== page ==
When it comes down to the prints vs. solids debate, most everyone in the medical field has their own opinion. Some think that printed, cartoon scrubs are silly and unprofessional and others insist that these tops can have an overwhelming positive effect on their patients (even those medical professionals who aren’t in pediatrics!)
Those in favor of unit-wide matching solids argue that having different departments and titles (CNA, RN, etc.) wearing matching scrub colors makes it easier for patients to recognize who’s who and that also aids in improving staff unity. Many also believe that this sleek, unified look enhances professionalism. Some think that a standardized uniform is worth it just to not have to worry about anything in the morning while you’re getting ready for your shift! But does someone’s outfit dictate their ability to do their job, or does their job performance display that? It’s a heavily debated question.
Those who dispute this theory that matching improves patient perception and staff morale think that choice in scrubs allows for individual expression through medical uniforms and serves as a mood booster, even for adults! These healthcare workers claim that in a stark-white, sterile hospital environment, a cheery nurse in printed scrubs may be just the ticket for bringing a mood-lifting smile to a patient’s face. These supporters believe that if they are happy as employees, it will increase their job satisfaction and patient care. Their behavior and skills should speak for their ability to perform their job, not their scrub top. If you were a patient in a hospital unit around Halloween or Christmas, would a nurse in a festive holiday scrub top be a welcome distraction to temporarily take the patient’s focus off of being sick, or would it be a display of unprofessionalism? Some even support this side for a different reason altogether; that since the hospital isn’t paying for the scrubs, and the employee is, they shouldn’t be told what they have to spend their money on.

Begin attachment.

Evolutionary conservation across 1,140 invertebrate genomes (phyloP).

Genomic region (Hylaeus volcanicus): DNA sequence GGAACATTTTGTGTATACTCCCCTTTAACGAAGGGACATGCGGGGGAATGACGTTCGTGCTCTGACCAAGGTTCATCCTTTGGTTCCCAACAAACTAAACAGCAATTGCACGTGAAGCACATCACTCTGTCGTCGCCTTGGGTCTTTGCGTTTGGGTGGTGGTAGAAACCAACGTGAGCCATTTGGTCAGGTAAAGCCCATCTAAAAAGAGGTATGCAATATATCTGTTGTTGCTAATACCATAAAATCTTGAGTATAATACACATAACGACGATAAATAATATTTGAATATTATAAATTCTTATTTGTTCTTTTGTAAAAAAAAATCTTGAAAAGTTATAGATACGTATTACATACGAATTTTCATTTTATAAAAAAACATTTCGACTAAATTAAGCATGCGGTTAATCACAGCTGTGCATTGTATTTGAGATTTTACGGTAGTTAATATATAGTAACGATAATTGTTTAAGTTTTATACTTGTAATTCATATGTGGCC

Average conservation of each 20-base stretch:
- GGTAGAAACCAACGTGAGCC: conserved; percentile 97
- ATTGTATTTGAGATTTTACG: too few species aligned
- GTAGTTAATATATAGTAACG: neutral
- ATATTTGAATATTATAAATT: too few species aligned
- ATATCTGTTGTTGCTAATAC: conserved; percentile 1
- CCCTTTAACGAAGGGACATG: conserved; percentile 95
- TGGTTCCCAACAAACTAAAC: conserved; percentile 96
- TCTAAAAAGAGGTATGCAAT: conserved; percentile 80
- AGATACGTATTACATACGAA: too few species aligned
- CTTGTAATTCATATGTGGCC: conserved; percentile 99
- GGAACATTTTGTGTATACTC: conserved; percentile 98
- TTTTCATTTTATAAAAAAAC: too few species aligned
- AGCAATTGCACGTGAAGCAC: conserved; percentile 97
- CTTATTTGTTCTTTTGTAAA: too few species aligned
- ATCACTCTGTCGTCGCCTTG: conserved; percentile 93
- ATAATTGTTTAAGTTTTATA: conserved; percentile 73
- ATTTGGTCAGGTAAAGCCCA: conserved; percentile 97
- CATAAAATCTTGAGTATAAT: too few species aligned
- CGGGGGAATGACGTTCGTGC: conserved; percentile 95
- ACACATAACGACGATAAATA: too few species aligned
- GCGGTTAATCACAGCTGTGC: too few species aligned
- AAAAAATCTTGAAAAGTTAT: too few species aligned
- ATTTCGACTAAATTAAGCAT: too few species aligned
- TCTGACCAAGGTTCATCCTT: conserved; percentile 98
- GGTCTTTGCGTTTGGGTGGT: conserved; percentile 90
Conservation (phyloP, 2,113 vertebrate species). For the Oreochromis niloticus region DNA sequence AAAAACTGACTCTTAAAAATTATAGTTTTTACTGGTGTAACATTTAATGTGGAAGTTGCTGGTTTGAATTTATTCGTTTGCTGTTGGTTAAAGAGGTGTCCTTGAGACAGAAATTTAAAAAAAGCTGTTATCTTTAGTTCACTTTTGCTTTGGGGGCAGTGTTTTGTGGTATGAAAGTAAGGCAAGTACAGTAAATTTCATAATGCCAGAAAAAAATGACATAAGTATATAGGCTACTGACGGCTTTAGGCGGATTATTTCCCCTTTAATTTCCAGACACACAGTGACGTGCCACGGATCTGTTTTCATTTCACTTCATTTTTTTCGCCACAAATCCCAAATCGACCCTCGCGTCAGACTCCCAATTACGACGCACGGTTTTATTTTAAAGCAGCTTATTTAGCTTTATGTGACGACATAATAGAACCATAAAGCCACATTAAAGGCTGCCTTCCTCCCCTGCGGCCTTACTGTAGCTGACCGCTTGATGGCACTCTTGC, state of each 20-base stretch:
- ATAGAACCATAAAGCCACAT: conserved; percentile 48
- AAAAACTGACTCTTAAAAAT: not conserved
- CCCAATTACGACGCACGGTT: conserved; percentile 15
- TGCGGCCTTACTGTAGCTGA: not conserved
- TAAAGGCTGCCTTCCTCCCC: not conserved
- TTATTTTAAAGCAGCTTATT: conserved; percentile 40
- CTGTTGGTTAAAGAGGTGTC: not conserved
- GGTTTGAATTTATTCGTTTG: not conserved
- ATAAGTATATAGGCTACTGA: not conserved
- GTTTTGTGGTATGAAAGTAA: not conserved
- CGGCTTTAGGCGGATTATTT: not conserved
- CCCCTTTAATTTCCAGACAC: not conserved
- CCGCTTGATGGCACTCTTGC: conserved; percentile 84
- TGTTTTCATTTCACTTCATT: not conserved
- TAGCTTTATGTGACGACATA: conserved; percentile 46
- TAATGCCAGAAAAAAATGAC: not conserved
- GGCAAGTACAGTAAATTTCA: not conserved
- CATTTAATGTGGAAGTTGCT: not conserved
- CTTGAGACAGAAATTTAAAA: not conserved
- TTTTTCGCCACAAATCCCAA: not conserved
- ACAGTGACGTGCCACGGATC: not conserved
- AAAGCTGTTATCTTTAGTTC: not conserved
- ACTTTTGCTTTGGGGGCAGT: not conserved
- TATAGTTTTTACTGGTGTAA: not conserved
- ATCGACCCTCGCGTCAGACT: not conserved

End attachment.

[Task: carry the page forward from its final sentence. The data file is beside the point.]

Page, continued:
How do you feel about this hot-button topic for the medical field? Are you required to adhere to a dress code, and if so, are you happy with this?
For more information, visit http://www.UniformAdvantage.com, your one-stop shop for all of your nursing scrubs and medical uniforms needs. Uniform Advantage is a leading retailer of scrubs and medical uniforms. Founded in 1985, the company operates out of Plantation, Florida and ships from their distribution center near Atlanta, Georgia. It has grown to include 27 scrubs stores located in key cities across the US and Canada, a catalog division and an entity dedicated to the online market.
Are Printed Scrubs a Patient Pep Talk?